By Hillel Aron
By Joseph Tsidulko
By Patrick Range McDonald
By David Futch
By Hillel Aron
By Dennis Romero
By Jill Stewart
By Dennis Romero
“And my mother and my stepfather were also union organizers,” continues Myra.
For all the pro-union esprit among the residents, Sunset Hall’s staff is not unionized — primarily because there are not enough employees to qualify for a union shop. African-American and Latino, Filipino and Ethiopian, they work at an hourly rate ranging from $7 to $10 per hour, some part-time and on-call, with no health insurance or retirement plan. The residents are keenly aware of what one calls this “blazing irony.”
After a long pause, Luba starts whistling “Sweet Georgia Brown.”
“Do you have to do that right now?” complains Pauline, who, until now, has been listening quietly to the conversation.
Eli stares out at us from a dining-hall window, leaning against his aluminum walker.
“I’ve looked at many residences,” says Myra, referring to her future domicile. “They’re all lavish, with ornate linen and silver. You have to dress up when you come to eat, but they’re not my people — here’s my people,”
“Oh, yes!” Pauline adds. “Lenin is one of my heroes too!” ä
The chilling effects of loneliness and physical disability, sometimes peppered with dementia, are among the most pervasive challenges of life at Sunset Hall.
Over a lunch of meat loaf, green beans, a salad bar and coffee, 93-year-old Marion Reidel picks at her food and looks down a lot. Sometimes she makes eye contact.
“So how did you hear about Sunset Hall?” I ask her.
“My son, he’s a doctor, he found out about it. He thought it would be a good place for me.”
“And is it?”
“How do you spend your time?”
“I watch TV.”
“What do you think about the politics of this place?”
[Staring up over her fork.] “I didn’t know there was politics here.”
“What did you do in your life?”
“I’m not sure.” [After deep thought:] “Retail . . . I think I was in sales.”
“What do you most look forward to?”
“When my kids call. Sometimes they call in the morning. And then I get dressed. That takes a long time. And then I have lunch . . . I watch TV . . . And that’s pretty much the end of the day.”
In the past 24 months, the federal budget surplus crashed into what is estimated to be a deficit in the trillions of dollars, the U.S. dollar slid against the Euro, the gap between the rich and everyone else continued to yawn, fed by the administration’s wealth-favoring tax cuts. We’ve waged a war, as part of a doctrine of might makes right that’s aroused consternation in most of the world and in much of America.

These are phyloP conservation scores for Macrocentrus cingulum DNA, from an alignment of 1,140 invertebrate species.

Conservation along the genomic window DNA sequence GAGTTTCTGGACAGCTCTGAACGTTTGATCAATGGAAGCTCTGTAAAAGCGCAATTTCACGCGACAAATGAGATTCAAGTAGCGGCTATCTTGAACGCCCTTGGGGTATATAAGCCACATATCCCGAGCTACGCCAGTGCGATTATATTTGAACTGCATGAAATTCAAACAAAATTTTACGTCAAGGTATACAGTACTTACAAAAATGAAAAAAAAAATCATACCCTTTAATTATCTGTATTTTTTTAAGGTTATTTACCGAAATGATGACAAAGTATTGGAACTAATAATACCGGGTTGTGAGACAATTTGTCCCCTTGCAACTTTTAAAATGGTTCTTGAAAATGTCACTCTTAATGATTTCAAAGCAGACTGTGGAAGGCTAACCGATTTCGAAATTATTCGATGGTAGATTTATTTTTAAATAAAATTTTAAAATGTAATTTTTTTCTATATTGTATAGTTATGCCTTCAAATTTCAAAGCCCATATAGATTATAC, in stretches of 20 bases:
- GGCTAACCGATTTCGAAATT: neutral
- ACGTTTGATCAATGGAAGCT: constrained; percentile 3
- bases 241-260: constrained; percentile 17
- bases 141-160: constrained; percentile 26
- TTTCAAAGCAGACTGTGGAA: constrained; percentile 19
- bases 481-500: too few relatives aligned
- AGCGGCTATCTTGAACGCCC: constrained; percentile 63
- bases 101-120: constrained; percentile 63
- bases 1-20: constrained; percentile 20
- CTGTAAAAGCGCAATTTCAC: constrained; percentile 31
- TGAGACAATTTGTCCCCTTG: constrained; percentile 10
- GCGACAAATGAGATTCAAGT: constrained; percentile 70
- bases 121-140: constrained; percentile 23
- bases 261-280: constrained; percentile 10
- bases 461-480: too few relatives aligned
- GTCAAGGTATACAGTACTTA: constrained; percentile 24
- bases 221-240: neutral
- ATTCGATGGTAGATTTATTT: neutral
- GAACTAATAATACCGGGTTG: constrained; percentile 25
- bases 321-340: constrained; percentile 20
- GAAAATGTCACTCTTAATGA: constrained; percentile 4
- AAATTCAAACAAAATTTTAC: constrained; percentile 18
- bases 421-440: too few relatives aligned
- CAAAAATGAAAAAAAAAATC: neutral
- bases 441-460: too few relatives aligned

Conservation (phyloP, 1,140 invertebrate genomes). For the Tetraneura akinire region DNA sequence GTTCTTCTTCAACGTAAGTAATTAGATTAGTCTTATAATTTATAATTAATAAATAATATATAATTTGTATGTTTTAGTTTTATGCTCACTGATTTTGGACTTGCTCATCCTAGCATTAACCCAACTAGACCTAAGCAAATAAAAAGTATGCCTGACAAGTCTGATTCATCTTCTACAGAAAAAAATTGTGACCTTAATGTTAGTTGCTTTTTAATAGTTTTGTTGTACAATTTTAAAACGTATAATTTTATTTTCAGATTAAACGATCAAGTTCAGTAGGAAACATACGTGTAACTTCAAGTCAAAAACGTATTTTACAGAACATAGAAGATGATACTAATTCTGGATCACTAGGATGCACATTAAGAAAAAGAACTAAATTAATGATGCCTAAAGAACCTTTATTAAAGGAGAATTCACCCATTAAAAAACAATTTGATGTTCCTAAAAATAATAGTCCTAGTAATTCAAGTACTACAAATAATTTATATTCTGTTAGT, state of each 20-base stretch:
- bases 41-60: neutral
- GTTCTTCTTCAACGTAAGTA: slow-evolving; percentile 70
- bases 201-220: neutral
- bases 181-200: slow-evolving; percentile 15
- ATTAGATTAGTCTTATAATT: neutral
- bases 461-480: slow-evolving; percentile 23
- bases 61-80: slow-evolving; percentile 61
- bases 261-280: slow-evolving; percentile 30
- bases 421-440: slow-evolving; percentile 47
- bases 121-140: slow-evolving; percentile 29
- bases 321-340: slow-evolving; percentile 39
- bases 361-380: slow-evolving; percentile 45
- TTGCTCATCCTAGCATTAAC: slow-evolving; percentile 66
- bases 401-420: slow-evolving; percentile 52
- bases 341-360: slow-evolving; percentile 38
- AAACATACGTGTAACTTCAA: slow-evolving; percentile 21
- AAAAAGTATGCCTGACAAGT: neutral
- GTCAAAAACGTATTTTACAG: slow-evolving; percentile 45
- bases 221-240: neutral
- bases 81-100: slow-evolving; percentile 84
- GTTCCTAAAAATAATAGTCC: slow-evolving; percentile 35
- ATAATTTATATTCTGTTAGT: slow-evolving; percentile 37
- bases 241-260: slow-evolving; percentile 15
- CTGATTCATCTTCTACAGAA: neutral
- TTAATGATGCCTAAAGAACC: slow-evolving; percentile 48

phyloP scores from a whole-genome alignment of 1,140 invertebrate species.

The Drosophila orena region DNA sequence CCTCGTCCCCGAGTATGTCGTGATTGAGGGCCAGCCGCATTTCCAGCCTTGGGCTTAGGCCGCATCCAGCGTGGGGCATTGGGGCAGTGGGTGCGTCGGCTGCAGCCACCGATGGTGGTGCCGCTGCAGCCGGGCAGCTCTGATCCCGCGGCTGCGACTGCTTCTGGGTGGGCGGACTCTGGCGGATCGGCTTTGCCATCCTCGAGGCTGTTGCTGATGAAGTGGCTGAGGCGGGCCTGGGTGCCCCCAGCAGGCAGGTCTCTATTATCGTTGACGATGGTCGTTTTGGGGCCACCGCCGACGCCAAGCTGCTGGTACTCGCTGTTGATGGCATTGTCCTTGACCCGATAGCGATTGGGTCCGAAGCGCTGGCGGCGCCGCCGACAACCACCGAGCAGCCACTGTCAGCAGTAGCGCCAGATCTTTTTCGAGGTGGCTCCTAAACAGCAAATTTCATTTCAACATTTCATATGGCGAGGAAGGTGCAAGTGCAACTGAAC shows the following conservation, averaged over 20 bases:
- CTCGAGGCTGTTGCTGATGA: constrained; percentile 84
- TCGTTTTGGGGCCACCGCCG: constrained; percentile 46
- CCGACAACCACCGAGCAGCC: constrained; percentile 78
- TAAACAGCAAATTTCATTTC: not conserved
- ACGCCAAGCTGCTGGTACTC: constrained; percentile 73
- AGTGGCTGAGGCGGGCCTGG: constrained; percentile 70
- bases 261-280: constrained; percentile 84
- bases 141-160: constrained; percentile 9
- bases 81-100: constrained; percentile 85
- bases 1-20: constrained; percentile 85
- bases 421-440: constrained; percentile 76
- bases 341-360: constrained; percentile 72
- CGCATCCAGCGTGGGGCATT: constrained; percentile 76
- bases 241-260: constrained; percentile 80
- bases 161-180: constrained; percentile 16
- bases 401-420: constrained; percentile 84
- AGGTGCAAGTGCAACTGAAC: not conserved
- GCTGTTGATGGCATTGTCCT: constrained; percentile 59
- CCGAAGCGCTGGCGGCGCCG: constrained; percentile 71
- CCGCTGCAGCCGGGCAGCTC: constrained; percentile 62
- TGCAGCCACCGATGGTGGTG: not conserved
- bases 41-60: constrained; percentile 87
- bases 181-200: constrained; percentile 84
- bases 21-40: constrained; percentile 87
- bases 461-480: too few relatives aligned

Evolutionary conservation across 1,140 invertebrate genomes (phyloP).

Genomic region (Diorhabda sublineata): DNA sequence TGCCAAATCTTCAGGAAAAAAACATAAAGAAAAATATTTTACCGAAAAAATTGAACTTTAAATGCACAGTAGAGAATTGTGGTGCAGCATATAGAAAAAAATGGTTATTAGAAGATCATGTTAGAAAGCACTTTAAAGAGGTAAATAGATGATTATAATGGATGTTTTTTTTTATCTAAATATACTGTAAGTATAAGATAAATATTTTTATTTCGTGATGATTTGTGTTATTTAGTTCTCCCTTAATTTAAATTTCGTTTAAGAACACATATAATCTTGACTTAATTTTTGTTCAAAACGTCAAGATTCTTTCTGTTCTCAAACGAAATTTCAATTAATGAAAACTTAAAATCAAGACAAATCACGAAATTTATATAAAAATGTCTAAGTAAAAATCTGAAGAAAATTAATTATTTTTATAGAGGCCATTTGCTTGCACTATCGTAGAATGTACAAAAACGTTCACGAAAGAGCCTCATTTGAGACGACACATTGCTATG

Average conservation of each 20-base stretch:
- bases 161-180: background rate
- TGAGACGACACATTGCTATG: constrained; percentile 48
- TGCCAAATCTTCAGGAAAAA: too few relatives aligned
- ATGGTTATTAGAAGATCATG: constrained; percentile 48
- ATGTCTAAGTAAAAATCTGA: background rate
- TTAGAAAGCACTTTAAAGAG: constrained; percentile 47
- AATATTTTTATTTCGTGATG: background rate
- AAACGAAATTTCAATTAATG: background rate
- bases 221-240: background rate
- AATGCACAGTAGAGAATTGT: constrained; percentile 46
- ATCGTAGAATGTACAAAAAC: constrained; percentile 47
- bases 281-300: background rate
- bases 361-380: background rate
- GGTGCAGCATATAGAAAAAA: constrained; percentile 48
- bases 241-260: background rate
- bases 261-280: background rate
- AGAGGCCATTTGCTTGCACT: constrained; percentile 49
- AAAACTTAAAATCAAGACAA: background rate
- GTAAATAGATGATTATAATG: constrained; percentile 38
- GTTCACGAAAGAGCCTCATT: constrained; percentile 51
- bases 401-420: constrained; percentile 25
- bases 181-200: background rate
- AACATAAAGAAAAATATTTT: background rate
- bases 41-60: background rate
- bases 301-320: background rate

The reaction to all this at Sunset Hall is a curious mix of outrage and resignation. Pauline shruggingly points out that this is all pretty much the shape of world capitalism that young Karl Marx predicted would eventually come to pass. Despite the predictability of such a frame around world events, and despite the assaults of old age, a few of Sunset Hall’s residents remain in the mix.
During the second day of the Iraq attack, several hundred clergymen and students, and hordes of press photographers and videographers, walk west along Temple Avenue’s south side for a morning vigil sponsored by Interfaith Communities United for Peace and Justice. As the procession winds along a narrow pedestrian partition, a sweet-natured, petite Sunset Hall resident named Edith struggles to push Irja’s wheelchair up the incline. Irja clutches her “Speak Your Peace” placard. Phil keeps an eye on Betty, who has a tendency to wander away and get lost. An L.A. Timesphotographer jumps in and asks Pauline to verify the spelling of her name for a photo he just shot. Pauline beams with satisfaction before launching into her Communist Youth League story.
A dozen LAPD riot police, clad in black with plastic shields, keep everyone away from the Federal Building’s central steps. But that doesn’t stop Luba, who rests on the steps near the boots of a burly officer standing over her, leaving her be. She leans back on her elbows at a 45-degree angle, whistling “Sweet Georgia Brown.” A large cardboard sign splayed across her chest reads: “Reverence for Life.”
Caroline Libresco has been studying Sunset Hall and Irja for over three years as part of Sunset Story, a documentary film she’s making with producer-director Laura Gabbert on the retirement home and its most vocal resident. Though Irja has a years-old heart condition, which brought on her recent battles with emphysema, that never prevented her from speaking her mind or taking to the streets. Still, her hospital stays have grown exponentially longer and more frequent since the board fired Way. “She has no family here, so she placed her entire identity in Sunset Hall, and the care and humanity it stands for,” Libresco explains, “and Phil embodies that. Something happened after Phil was asked to leave.”